Data for: Human Gut Microbiota from Autism Spectrum Disorder Promote Behavioral Symptoms in Mice
Raw data (excluding raw sequencing and metabolomic data) used to construct figures for manuscript. Data is predominantly in csv or tsv format. qza and qzv files are QIIME2 outputs and can be viewed at https://view.qiime2.org/ . mat files are mat lab datasets. Human Gut Microbiota from Autism Spectrum Disorder Promote Behavioral Symptoms in Mice Gil Sharon1,*, Nikki Jamie Cruz1, Dae-Wook Kang2,3,21, Michael J. Gandal4,5,6,7, Bo Wang1, Young-Mo Kim8, Erika M. Zink8, Cameron P. Casey8, Bryn C. Taylor9, Christianne J. Lane10, Lisa M. Bramer11, Nancy G. Isern8, David W. Hoyt8, Cecilia Noecker12, Michael J. Sweredoski1, Annie Moradian1, Elhanan Borenstein12,13,14,15,16, Janet K. Jansson8, Rob Knight17,18,19, Thomas O. Metz8, Carlos Lois1, Daniel H. Geschwind4,5,6, Rosa Krajmalnik-Brown2,3, and Sarkis K. Mazmanian1,20,* Autism spectrum disorder (ASD) manifests as alterations in complex human behaviors including social communication and stereotypies. In addition to genetic risks, the gut microbiome differs between typically-developing (TD) and ASD individuals, though it remains unclear whether the microbiome contributes to symptoms. We transplanted gut microbiota from human donors with ASD and TD controls into germ-free mice, and reveal that colonization with ASD microbiota was sufficient to induce hallmark autistic behaviors. The brains of mice colonized with ASD microbiota display alternative splicing of ASD-relevant genes. Microbiome and metabolome profiles of mice harboring human microbiota predict that specific bacterial taxa and their metabolites modulate ASD behaviors. Indeed, treatment of an ASD mouse model with candidate microbial metabolites improves behavioral abnormalities and affects neuronal excitability in the brain. We propose that the gut microbiome modulates behaviors in mice via production of neuroactive metabolites, suggesting that gut-brain connections contribute to the pathophysiology of ASD.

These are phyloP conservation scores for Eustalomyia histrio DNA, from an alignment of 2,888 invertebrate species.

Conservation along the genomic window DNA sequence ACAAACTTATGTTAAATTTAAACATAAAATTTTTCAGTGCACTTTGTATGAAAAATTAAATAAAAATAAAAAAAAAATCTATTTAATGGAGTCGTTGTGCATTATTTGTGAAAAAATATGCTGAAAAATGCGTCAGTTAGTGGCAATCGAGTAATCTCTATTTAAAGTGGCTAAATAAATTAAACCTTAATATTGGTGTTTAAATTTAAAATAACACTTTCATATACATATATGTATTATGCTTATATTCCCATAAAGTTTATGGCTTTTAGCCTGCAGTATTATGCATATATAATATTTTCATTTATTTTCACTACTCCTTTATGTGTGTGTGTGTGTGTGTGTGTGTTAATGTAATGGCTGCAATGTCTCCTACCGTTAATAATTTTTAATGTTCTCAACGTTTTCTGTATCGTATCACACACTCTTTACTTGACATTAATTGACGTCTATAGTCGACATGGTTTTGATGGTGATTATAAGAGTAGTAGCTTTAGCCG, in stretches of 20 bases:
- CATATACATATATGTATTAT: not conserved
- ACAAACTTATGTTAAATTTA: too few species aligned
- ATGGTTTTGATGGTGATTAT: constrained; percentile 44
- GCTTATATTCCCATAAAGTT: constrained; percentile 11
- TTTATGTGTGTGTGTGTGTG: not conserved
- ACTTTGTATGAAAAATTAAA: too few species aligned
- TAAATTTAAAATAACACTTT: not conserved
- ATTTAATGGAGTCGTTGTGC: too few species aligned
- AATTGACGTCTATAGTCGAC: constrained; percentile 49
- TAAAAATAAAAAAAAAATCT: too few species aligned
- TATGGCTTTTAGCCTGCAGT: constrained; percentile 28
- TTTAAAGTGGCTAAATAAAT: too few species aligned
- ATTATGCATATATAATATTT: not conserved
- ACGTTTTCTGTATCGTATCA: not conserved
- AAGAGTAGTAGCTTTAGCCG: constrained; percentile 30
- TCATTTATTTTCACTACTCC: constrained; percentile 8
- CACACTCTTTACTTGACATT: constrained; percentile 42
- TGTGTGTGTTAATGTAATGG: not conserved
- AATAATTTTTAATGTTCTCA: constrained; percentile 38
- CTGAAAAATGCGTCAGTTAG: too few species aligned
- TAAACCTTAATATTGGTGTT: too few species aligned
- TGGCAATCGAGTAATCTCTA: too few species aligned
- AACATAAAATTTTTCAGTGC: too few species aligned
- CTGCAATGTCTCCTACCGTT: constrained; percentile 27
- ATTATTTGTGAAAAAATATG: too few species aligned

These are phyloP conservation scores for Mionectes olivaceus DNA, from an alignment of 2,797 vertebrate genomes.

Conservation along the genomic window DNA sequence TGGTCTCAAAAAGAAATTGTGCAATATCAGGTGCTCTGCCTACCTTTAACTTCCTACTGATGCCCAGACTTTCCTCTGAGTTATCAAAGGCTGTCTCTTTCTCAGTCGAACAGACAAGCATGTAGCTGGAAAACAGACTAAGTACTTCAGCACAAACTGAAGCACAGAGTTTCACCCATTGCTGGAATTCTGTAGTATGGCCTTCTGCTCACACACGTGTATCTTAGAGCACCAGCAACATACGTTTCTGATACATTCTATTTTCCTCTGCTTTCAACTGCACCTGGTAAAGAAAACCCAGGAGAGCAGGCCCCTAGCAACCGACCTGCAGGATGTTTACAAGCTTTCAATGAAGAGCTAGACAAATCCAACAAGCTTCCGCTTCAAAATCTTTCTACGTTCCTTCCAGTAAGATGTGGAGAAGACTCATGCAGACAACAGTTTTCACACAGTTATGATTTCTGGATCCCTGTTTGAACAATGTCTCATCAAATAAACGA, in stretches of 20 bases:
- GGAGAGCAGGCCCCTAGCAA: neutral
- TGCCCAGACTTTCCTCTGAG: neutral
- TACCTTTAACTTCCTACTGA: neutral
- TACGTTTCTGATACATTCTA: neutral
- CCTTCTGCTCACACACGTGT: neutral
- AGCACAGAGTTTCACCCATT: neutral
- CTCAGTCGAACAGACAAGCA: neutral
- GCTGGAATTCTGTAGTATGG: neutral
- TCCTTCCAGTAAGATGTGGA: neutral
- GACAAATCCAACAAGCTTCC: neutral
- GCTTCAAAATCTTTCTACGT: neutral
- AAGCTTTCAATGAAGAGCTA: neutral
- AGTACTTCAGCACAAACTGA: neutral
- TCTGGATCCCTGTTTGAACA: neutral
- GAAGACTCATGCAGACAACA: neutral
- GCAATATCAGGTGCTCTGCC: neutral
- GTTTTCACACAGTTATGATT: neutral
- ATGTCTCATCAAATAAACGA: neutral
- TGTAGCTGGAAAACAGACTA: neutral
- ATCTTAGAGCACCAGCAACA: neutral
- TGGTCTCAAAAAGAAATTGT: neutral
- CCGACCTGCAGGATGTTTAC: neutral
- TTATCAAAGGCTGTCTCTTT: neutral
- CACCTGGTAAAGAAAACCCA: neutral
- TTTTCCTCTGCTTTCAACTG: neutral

Steps to reproduce
The following python code can be used to unpack matlab data to a Pandas dataframe (Python 3): import numpy as np from scipy.io import loadmat # this is the SciPy module that loads mat-files import pandas as pd mat = loadmat('caImaging_taurine 5AV.mat') # load mat-file mdata = mat['RawData'] # Data variable in mat file # to get the data out of matlabs data structure, which is an array or arrays: i,j = mdata.shape AllCells = pd.DataFrame() for column in range(j-1): # iterate over days day = mdata[0,column+1].item() group1_data = pd.DataFrame(np.transpose(mdata[1,column+1])) group1_data['DIV'] = day group1_data['Treatment'] = mdata[1,0].item() group1_data['counter'] = range(1,len(group1_data)+1) group2_data = pd.DataFrame(np.transpose(mdata[2,column+1])) group2_data['DIV'] = day group2_data['Treatment'] = mdata[2,0].item() group2_data['counter'] = range(1,len(group2_data)+1) group3_data = pd.DataFrame(np.transpose(mdata[3,column+1])) group3_data['DIV'] = day group3_data['Treatment'] = mdata[3,0].item() group3_data['counter'] = range(1,len(group3_data)+1) AllCells = pd.concat([AllCells, group1_data, group2_data, group3_data]) AllCells.set_index(['DIV','Treatment', 'counter'], inplace=True) AllCells_stacked = AllCells.stack().reset_index() AllCells_stacked.columns = ['DIV', 'Treatment','Cell#', 'Time', 'dF/F0'] AllCells_stacked = AllCells_stacked[AllCells_stacked['dF/F0'] >= 0]